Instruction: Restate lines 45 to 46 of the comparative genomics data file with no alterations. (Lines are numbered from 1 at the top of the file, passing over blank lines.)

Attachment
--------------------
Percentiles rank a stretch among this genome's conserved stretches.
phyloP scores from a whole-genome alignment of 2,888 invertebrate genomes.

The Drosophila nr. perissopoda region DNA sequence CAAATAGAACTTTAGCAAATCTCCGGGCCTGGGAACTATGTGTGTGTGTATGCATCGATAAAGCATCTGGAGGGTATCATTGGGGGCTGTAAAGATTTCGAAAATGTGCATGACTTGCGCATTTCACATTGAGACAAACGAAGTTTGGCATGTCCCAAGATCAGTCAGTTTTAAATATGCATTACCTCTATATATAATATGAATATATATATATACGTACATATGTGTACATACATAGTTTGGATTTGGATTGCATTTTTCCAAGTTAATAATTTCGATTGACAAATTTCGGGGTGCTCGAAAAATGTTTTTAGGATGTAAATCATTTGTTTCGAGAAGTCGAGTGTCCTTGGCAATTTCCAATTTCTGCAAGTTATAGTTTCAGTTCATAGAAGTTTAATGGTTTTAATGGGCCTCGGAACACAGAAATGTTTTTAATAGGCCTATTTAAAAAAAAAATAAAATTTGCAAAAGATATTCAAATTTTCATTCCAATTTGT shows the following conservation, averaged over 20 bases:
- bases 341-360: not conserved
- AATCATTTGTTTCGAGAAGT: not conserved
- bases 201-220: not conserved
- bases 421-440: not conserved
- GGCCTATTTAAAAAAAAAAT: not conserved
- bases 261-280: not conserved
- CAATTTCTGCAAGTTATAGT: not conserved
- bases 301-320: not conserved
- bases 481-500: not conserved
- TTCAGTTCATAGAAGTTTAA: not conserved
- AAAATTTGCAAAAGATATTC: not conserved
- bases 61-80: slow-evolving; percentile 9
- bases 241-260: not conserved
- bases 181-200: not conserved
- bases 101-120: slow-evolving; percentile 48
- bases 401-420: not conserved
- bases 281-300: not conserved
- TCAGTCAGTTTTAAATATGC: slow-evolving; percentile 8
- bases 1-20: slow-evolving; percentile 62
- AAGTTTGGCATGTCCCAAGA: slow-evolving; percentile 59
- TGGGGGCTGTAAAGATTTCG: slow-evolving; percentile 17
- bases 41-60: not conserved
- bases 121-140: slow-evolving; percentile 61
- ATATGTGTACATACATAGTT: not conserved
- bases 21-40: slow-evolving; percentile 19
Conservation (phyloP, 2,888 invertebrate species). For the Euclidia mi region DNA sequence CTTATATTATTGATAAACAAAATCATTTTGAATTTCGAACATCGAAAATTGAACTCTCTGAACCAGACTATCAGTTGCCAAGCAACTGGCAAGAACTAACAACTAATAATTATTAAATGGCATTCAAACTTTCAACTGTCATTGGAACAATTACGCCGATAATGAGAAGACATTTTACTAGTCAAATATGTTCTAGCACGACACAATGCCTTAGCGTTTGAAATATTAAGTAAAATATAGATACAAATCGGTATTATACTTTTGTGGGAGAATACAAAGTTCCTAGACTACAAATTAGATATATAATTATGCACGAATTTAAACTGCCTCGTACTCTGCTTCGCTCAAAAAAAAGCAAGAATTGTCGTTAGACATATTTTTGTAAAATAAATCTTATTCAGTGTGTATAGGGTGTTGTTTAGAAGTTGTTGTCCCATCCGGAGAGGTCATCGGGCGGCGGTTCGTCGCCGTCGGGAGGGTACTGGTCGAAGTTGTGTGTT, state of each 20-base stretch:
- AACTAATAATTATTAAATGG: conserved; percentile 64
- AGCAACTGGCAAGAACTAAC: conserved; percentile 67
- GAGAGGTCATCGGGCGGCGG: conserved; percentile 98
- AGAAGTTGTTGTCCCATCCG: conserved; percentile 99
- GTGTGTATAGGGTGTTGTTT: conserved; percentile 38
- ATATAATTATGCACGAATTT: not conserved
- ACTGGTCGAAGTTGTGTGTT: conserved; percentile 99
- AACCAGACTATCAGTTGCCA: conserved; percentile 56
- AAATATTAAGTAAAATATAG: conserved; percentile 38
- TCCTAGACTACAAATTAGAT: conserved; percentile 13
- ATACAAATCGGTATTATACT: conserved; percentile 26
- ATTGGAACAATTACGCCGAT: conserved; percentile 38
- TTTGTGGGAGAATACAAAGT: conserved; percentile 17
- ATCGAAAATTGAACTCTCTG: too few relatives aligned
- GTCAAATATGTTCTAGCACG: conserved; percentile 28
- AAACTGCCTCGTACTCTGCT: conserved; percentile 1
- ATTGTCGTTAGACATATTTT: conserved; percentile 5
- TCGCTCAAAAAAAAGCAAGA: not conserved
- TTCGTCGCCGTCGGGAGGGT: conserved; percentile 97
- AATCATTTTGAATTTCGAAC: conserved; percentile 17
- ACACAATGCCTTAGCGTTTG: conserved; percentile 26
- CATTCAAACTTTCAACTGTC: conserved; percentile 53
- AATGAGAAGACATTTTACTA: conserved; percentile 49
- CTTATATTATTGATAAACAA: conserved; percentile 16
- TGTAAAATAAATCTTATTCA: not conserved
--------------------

- AAACTGCCTCGTACTCTGCT: conserved; percentile 1
- ATTGTCGTTAGACATATTTT: conserved; percentile 5